- Partial molar pregnancy — During an ultrasound, a partial molar pregnancy may be diagnosed by the small size of the fetus, a low level of amniotic fluid, or a thickened placenta.
A suspected molar pregnancy can also be diagnosed by testing hCG levels. In a molar pregnancy, the hCG level might be present in the blood in a higher concentration than it is in a viable pregnancy.
Treatment for a Molar Pregnancy
To treat a molar pregnancy, the growing tissue must be removed from the uterus. This is commonly done with a procedure known as a dilation and curettage, often referred to as D & C. This is a common outpatient procedure that can be done in a gynecologist’s office or in a hospital setting. During a D & C, a special tool is used to vacuum out any molar tissue that is in the uterus. The patient lies on a gynecological exam table with her feet in stirrups, and she is typically given a general anesthetic. The vagina is opened with a speculum (similar to the device that is used during a routine PAP smear). The cervix must be dilated to about six to nine centimeters in order to remove the molar tissue. The procedure generally takes fifteen minutes to half an hour.
Most women go home within a few hours after a D&C, and are able to resume their normal activities within a few days. Cramping, spotting, and light bleeding may occur for a few days after a D & C procedure.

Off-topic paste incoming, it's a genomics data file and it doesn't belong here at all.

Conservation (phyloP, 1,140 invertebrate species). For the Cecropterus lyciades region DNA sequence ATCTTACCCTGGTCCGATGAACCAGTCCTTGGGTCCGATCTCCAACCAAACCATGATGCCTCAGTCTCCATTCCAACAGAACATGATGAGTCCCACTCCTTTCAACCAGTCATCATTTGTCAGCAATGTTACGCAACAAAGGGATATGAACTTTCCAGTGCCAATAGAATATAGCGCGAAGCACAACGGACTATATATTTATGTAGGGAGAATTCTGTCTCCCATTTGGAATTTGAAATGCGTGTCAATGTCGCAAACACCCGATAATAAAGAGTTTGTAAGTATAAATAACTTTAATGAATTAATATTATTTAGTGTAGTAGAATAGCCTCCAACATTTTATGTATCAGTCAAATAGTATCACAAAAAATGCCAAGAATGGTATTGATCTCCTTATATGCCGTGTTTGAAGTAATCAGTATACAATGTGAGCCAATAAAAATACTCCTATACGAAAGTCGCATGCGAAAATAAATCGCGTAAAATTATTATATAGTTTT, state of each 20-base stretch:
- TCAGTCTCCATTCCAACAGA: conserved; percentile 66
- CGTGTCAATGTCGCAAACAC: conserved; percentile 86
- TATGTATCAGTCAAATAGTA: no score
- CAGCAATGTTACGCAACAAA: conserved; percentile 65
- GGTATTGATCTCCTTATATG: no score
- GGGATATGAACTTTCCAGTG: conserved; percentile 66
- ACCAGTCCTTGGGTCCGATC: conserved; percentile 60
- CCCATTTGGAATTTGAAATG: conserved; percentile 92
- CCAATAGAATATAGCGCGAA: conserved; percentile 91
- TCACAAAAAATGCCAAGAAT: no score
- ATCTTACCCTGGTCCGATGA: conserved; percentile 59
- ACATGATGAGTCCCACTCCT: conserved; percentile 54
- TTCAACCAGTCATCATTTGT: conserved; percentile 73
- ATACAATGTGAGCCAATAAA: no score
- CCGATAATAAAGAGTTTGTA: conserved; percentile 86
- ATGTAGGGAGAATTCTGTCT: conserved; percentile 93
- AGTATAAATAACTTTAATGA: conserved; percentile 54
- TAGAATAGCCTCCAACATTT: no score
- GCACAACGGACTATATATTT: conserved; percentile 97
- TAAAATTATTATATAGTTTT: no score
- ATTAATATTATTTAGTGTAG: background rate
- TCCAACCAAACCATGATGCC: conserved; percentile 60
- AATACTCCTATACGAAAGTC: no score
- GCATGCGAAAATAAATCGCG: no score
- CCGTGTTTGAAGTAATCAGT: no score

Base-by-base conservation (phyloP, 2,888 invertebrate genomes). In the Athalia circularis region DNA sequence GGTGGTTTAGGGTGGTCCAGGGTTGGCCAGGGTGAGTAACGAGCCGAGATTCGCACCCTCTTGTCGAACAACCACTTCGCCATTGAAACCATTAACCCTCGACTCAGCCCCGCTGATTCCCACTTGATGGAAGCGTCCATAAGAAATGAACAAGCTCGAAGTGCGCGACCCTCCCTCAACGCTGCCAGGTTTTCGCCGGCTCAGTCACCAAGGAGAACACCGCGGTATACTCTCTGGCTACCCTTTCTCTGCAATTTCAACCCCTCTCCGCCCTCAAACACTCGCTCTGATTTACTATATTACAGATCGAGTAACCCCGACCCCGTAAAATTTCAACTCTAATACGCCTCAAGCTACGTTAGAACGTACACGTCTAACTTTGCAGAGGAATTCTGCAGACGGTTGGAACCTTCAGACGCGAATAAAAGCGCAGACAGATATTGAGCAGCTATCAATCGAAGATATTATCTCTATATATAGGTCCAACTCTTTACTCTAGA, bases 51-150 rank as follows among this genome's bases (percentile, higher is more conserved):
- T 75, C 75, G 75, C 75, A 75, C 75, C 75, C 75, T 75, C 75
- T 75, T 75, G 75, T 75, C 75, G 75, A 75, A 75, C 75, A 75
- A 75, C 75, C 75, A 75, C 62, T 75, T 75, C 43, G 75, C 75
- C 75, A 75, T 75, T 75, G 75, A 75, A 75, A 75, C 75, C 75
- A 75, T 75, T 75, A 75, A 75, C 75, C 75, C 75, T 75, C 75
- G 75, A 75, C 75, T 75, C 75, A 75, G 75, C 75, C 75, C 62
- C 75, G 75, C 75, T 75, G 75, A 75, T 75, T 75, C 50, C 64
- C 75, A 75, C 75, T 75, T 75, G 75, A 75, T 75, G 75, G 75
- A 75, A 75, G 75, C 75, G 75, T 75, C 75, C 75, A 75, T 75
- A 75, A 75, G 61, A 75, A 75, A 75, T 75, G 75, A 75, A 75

After the D & C, the hCG level is often monitored for six months to a year. If hCG is still found in the blood, it could mean that additional treatment for the molar pregnancy is necessary.
In most cases, women are advised to refrain from attempting to become pregnant again for about six months to a year after treatment for a molar pregnancy. This is to ensure that all of the molar tissue has been removed and does not recur.
In extreme cases, the physician may decide to do a hysterectomy, removing all the molar tissue in the uterus, thereby eliminating the risk of any leftover tissue causing further complications. Women who have decided not to become pregnant in the future may also opt for a hysterectomy after a molar pregnancy.
Complications from a Molar Pregnancy
Some women who experience molar pregnancy also develop conditions such as preeclampsia, hyperthyroidism, or anemia. If any of these are present along with the molar pregnancy, they will need to be treated.
Every effort is made to remove all of the molar tissue from a molar pregnancy, but in about 20 percent of complete and 5 percent of partial cases of molar pregnancy, there may be some cells left inside the uterus. These cells will continue to grow unchecked, resulting in persistent gestational trophoblastic disease (GTD). In some cases of GTD, the molar tissue could grow into the uterine wall. This condition is treated either with chemotherapy or with a hysterectomy. In cases of cancerous GTD (choriocarcinoma), treatment with other cancer-treating drugs may also be necessary. Fortunately, the cure rate for GTD is near 100 percent.
Coping with Pregnancy Loss
Because molar pregnancy is often diagnosed about eight weeks into what is typically assumed to be a normal pregnancy, affected women and their families may experience feelings of loss. After the molar pregnancy has been treated, it’s important to take time to grieve the loss of the pregnancy. If a woman decides to become pregnant again, the chance of developing another molar pregnancy is low—between 1 and 2 percent—which means that any future pregnancy has an excellent chance of being viable and resulting in a live birth.